By learning how to decipher which of the desired qualifications are most important, scientists can better gauge whether or not to apply for an opening. “Primacy does matter,” meaning desired skills and attributes are often listed in descending order of importance, Konnick says.
Therefore, missing one of the first qualifications listed might pose a problem. However, missing a few requested competencies from the bottom of the list might not be a dealbreaker, Konnick says. Candidates are likely to be considered for a job if they have about 75% of the items on an employer’s wish list, she says.
If a keyword such as bioinformatics scientist “is literally in the title of the job”, candidates “are absolutely going to need to have those attributes, skills [or] competencies” to succeed, Konnick says. In addition, when keywords are repeated in the advert, that usually signifies that they’re of higher importance, Konnick notes. To help pinpoint key terms, she recommends “just copy–pasting the text of the job ad into a word cloud” generator.
How to market yourself
There are striking similarities between job hunting and dating, according to Henkin and Said. For both, people need to communicate their interest in the other party. They also need to appear enthusiastic and well-informed without seeming desperate or obsessive. Furthermore, they must know their strengths without appearing self-obsessed.
Building and bolstering your network is a foundational part of job hunting.
“Reach out. Just tell people what you’re doing and invite them along with you for the journey,” says Gould.
“You’re not asking people for jobs. You’re asking them for information and contacts and referrals,” Gould says. This approach leads to “de-escalating the nasty word of ‘networking’ and just making it ‘relationship building,’” he notes.
“That’s half the battle [to] finding jobs when you’re in a job market that might be slow,” Gould says. “It’s a personal connection that might get you around the application process. It’s someone else who knows someone else who can put your materials in front of the hiring manager,” he says.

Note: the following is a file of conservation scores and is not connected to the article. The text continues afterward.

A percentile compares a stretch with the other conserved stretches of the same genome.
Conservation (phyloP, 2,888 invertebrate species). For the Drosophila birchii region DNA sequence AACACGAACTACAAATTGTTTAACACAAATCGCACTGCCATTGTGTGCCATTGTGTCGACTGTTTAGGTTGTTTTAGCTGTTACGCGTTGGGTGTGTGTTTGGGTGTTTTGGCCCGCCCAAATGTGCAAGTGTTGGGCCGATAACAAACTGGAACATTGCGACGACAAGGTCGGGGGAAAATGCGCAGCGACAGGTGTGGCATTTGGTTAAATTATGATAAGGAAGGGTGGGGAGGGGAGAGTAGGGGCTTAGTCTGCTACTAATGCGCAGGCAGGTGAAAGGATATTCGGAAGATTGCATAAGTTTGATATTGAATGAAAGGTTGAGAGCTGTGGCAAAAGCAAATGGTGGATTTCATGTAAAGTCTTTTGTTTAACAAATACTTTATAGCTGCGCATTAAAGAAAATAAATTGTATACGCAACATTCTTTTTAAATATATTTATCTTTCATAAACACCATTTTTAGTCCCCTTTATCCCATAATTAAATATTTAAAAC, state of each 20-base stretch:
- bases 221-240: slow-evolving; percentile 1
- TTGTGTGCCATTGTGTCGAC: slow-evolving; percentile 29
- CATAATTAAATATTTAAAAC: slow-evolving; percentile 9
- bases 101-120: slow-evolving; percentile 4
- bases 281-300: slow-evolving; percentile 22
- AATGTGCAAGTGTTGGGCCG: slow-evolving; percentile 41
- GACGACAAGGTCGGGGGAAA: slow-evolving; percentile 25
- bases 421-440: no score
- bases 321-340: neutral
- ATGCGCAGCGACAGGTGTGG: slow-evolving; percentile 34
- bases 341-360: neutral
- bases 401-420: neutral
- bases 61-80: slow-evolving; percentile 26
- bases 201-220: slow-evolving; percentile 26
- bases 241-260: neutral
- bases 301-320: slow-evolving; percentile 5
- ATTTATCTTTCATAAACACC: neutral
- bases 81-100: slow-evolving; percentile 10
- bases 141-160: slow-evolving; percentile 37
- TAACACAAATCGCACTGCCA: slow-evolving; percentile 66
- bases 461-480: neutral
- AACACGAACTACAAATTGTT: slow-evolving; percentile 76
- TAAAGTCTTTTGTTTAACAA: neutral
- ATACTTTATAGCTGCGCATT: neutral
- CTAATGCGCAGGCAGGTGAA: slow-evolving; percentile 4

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But job seekers shouldn’t “spam people with their CVs”, Said says. She notes that many people send her their materials on LinkedIn without taking the time to form a relationship first. “Why should I sit and look at your CV when I still don’t even know you?” she asks. Instead, the goal is to create genuine connections.
“Be mindful and respectful of other peoples’ time,” Said says. She encourages people to use the networking process to demonstrate how they can add value to companies by asking the people with whom they interact about existing struggles that they could help with.
Konnick recommends that job seekers tap into their university alumni networks, even if they aren’t students or recent graduates. Attending alumni events can help job seekers to identify “the pathways available” to them, she notes. It is better to target your approach here as well.
“There’s this phrase of ‘throwing spaghetti at the wall and seeing what sticks’. I think that’s a terrible strategy,” Konnick says.
Job applicants should avoid “submitting applications in haste without really going through the job description and adapting their resume to match”, Ramachandran says. CVs shouldn’t be a rambling, drab list “of all the things that I do in my current role, and what I’ve done in my previous roles”, Henkin says. Instead, he recommends that candidates focus on conveying three points: “The skills you possess, evidence that you’re successful at those skills” and “why you’re successful”.
“What you don’t want to be doing is drafting application materials without having someone else review them for content, for context, for spelling typos,” Gould says. That person could be a trusted friend, a mentor or a career professional. They can also evaluate whether an application is clear and concise.
Henkin encourages candidates to consider “the risk equation that companies go through” when evaluating applicants. One major risk is that the person they hire will lack the skills needed to succeed at the job. Another is that they will hire someone and train that person, only for them to leave the company soon after. When a candidate demonstrates their aptitude, commitment and integrity, it can help to alleviate those concerns.